Rail Reciprocal-Switching Mandates
Since taking office, the Biden administration has moved aggressively to use enforcement actions and rulemakings—many of them outlined in the administration’s July 2021 executive order—ostensibly as a means to promote market competition. Among the targets of this approach has been the freight-rail sector. The administration advocates for mandated reciprocal switching, a form of compelled network interoperability, on grounds that it would improve the rail industry’s competitive environment.
The Biden EO called on the Surface Transportation Board (STB) to “strengthen regulations pertaining to reciprocal switching agreements,” which the board is expected to do in early 2022. The regulations would be based on a six-year-old notice of proposed rulemaking (NPRM), which was, in turn, based on far older data.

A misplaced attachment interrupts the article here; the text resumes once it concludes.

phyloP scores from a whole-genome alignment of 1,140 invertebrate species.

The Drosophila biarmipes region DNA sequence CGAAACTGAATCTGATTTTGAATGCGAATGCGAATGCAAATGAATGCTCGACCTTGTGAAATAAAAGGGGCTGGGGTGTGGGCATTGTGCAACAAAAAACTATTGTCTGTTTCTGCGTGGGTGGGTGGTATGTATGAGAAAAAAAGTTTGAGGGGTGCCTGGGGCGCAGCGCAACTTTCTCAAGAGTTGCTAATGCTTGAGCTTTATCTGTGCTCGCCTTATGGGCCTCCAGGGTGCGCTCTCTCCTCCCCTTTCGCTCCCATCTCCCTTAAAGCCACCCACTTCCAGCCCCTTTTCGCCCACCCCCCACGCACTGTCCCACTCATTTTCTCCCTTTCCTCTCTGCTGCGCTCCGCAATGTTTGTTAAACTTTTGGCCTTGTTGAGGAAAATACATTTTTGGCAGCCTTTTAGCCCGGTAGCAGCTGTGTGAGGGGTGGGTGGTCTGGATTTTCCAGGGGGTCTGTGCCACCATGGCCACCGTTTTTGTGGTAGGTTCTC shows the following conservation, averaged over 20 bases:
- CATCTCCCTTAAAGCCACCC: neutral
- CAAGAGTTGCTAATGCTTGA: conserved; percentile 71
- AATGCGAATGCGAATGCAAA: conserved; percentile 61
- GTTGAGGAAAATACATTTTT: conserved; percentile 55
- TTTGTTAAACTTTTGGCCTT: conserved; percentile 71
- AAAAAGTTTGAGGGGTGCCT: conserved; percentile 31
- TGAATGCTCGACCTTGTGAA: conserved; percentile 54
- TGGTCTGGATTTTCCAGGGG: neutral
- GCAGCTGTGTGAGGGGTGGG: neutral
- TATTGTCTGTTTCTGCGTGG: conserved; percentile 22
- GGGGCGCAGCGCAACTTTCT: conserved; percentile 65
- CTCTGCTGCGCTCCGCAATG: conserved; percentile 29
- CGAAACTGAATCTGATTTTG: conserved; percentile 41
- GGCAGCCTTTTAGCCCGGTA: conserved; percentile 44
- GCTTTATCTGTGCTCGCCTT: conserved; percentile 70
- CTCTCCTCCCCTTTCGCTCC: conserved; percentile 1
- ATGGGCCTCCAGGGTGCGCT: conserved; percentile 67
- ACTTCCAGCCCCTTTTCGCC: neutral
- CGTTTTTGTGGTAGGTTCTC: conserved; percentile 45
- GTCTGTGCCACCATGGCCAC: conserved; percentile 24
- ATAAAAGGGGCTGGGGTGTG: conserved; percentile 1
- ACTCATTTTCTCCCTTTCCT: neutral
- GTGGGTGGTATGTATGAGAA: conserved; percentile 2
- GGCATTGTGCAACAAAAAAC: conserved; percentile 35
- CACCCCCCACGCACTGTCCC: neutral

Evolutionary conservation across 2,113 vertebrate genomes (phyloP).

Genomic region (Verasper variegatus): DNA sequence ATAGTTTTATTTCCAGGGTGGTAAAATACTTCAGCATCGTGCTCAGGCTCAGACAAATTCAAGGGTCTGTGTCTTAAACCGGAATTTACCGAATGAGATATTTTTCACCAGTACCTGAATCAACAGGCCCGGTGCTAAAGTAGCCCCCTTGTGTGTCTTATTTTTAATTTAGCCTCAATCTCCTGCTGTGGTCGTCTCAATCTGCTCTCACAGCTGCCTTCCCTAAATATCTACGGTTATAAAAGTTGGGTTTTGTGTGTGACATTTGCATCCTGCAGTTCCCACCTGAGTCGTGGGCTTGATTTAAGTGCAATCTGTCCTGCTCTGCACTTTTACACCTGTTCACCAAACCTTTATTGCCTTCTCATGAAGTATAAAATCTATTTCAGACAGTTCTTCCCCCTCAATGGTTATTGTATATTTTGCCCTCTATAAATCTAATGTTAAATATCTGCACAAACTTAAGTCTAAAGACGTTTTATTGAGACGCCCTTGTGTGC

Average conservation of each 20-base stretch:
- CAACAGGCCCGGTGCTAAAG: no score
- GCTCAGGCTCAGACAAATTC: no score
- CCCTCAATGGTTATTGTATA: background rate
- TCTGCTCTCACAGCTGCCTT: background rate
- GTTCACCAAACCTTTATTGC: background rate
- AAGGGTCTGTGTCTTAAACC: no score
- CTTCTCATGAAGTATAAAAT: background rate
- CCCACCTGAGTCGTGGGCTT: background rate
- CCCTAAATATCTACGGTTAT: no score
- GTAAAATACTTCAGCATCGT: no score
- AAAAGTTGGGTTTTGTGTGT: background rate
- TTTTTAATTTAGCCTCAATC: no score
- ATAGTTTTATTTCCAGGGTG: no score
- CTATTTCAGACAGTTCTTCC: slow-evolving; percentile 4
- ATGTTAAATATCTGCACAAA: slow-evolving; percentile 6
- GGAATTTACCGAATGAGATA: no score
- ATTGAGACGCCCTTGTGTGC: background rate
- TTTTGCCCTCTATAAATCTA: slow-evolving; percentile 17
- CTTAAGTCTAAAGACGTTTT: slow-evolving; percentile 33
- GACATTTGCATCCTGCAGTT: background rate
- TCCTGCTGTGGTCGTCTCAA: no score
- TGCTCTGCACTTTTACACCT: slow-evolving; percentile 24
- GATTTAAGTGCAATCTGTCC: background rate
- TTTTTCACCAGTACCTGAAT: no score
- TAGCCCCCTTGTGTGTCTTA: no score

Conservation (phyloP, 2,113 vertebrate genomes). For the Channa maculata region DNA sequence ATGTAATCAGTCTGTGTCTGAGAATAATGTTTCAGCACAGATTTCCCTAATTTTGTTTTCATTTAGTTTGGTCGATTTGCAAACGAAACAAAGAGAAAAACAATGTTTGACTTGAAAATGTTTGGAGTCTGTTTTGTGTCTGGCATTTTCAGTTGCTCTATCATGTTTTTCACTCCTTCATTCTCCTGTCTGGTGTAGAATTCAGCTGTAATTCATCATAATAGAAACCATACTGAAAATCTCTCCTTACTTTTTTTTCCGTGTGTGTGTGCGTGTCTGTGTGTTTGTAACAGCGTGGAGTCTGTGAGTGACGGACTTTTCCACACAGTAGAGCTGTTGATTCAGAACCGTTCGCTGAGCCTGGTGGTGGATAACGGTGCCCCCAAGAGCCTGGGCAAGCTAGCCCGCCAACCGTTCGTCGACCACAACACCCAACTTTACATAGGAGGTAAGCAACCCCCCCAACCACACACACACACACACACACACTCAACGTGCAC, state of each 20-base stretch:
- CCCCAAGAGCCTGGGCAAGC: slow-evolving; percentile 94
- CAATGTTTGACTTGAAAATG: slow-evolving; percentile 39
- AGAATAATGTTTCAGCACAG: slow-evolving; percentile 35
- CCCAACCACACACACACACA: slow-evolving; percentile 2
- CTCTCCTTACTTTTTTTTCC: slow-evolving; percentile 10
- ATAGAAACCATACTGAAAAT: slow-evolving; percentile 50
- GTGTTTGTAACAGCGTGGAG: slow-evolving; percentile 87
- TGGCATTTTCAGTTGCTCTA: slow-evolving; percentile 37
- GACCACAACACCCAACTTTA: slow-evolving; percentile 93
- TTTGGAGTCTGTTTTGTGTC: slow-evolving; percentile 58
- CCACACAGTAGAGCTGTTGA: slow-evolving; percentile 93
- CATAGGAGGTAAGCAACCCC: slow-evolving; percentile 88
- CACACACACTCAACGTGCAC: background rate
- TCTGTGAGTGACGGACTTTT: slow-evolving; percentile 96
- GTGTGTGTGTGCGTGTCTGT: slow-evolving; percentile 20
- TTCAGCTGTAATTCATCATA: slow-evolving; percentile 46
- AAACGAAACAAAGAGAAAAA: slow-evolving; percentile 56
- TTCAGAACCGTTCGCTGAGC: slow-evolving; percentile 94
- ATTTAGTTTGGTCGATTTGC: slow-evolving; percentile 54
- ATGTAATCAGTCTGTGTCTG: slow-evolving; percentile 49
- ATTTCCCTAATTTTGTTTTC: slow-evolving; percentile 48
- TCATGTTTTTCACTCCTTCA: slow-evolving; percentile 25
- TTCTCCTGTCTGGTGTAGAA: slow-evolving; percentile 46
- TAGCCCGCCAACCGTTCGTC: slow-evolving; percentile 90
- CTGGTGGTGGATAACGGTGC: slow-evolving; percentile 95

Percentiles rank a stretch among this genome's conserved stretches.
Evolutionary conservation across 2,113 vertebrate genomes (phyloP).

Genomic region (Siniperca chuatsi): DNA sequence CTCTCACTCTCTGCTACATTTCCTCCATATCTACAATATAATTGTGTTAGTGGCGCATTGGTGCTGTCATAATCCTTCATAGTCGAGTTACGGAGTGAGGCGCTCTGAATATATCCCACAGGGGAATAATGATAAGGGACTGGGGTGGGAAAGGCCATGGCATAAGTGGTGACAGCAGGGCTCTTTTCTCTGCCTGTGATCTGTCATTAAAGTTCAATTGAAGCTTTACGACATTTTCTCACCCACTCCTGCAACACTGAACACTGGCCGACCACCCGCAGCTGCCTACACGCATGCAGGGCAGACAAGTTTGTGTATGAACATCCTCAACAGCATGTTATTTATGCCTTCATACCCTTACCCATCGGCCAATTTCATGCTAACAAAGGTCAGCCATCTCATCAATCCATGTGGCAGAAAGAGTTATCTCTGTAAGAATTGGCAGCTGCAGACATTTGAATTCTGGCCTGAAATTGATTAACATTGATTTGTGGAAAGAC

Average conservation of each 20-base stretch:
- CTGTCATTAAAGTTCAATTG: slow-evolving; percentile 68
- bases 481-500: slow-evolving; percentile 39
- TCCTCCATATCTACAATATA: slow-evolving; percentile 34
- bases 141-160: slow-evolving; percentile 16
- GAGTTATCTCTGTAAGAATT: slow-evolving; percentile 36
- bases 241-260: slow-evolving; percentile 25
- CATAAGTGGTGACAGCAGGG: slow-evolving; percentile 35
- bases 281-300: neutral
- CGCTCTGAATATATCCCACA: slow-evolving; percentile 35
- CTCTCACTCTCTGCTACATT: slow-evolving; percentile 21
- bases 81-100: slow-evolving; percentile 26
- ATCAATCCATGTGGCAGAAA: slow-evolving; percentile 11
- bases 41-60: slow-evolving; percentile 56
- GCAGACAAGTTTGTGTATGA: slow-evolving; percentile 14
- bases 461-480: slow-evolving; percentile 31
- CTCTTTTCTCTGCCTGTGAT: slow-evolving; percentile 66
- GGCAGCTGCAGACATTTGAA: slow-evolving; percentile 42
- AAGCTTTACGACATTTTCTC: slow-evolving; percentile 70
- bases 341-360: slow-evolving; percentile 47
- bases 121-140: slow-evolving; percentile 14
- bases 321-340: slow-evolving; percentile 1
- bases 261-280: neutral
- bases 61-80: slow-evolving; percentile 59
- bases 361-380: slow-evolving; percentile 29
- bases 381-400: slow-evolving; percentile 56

Concerns about competition in the freight-rail industry, and particularly about consolidation among Class I railroads, have been both overblown and misdirected, driving officials to seek counterproductive regulatory remedies. A reciprocal-switching mandate would render rail networks both less efficient and less resilient, as it would undermine firms’ ability to schedule their operations precisely.
Such a mandate would be particularly counterproductive in the midst of the ongoing supply-chain crisis. Over the longer term, a switching mandate would undermine the very incentives that have yielded enormous private investment in the development and ongoing maintenance of rail infrastructure.